Before you haters jump to conclusions, I’ve given this a lot of thought. Who would be a perfect book end to Hillary Clinton and a worthy progressive American Vice President? What about Jane (Hanoi Jane) Fonda?
When you think about it, she might get plump, pear shaped Hillary to the gym so she won’t have to wear those silly clown costumes anymore.
Would you despise Hillary more if Hanoi Jane was her running mate? I’m thinking no…so there isn’t a down-side for Hillary. Hanoi Jane is an outsider, and if Hillary should stumble, Hanoi Jane could carry on with Hillary’s legacy. Jane Fonda should have spent life in prison, and Hillary is clearly an unindicted felon as well, so they share that in common.
LSP suggests that Yoko Ono would be the perfect running mate for Hillary. I reject that because it would end in a cat fight between Huma Abedin and Yoko for Hillary’s affection. That would impact the decorum of the Oval Office.
Somebody call Debbie Wasserman Schultz
and get Hanoi Jane on the ticket!
Imam Sami Abu-Yusuf, leader of a Salafist mosque in Cologne Germany is now warning women against “adding fuel to the fire”. He said the victims of the New Year’s Eve attacks in that city were themselves responsible for their sex assault, by dressing inappropriately and wearing perfume.
There is a general belief among male Muslims that women all have a secret desire to be raped by a bearded, unwashed Muslim man on the street. Wearing perfume and exposing their hair to sunlight are provocations that can not be passed up by your average military age Muslim male, apparently.
|Imam Sami Abu-Yusuf
I get his point. In a faith that characterizes women who don’t dress in tents as “whores”, it’s natural for the 800,000 military age Islamic males who arrived in Germany as “guests” from Syria to conclude that all women in the west are “whores”. And apparently the same behavior is underway in Sweden and throughout the European host nations who have taken in Muslim refugees.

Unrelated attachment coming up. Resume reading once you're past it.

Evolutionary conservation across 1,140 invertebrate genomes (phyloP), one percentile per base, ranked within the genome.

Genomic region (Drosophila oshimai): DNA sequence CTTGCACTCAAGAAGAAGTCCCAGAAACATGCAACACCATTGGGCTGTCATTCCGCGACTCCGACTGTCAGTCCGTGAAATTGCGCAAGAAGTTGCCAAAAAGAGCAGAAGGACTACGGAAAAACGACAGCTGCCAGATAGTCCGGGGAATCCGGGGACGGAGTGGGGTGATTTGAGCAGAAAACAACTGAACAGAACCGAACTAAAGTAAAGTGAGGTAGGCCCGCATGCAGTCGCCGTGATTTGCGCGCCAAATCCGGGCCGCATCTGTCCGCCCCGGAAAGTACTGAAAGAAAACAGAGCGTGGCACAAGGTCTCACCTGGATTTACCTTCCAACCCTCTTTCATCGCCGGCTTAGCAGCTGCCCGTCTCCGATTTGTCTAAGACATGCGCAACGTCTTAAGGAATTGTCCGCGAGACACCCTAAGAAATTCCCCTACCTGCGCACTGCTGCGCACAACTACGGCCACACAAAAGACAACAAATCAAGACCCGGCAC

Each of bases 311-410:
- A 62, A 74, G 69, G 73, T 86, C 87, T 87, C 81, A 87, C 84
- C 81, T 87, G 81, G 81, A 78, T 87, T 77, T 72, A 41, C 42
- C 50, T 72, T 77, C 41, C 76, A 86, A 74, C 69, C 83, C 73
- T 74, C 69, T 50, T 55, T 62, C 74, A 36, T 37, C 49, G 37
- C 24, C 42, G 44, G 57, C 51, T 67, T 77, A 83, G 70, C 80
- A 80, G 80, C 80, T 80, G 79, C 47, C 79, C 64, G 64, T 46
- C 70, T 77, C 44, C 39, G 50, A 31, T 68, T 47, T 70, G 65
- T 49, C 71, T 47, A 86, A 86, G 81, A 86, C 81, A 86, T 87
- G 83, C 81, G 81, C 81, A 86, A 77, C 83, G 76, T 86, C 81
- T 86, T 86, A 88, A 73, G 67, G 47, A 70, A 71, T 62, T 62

It also begs the question of how many Syrian military age males that the US should allow in. I have a number in mind and that number is ZERO. Three year old orphans are one thing. Military age males and females are quite another. There is more >HERE< from the front lines of immigration and refugees in Germany. The first hand account is compelling. Germany will serve as warning to all to leave the savages in the hell that they live in and not bring them to civilized nations. The Poles, Hungarians and Czechs have the right idea, but the progressive press is damning them.
For those of you reading the series, Red Mist
on this blog, part three will be available soon (possibly on Saturday). Yes, John Coffey, you must wait for the conclusion. Curiosity killed the cat but satisfaction brought him back.
WILL 13 HOURS (Film) HURT HILLARY’S CHANCES?
OPERATION FAST AND FURIOUS REDUX
Isn’t it interesting that Joaquin (El Chapo) Guzman Loera had one of the guns that ATF sold the cartels in his hacienda when he was arrested? The best reporting on this scandal was done by Sheryl Attkisson. She concluded that the order to undertake these firearms sales to drug cartels by the Obama Administration – as high up as the Attorney General and likely the President, himself, was to use the murders committed by these firearms that came from the USA as an excuse to impose gun control (in violation of the Constitution).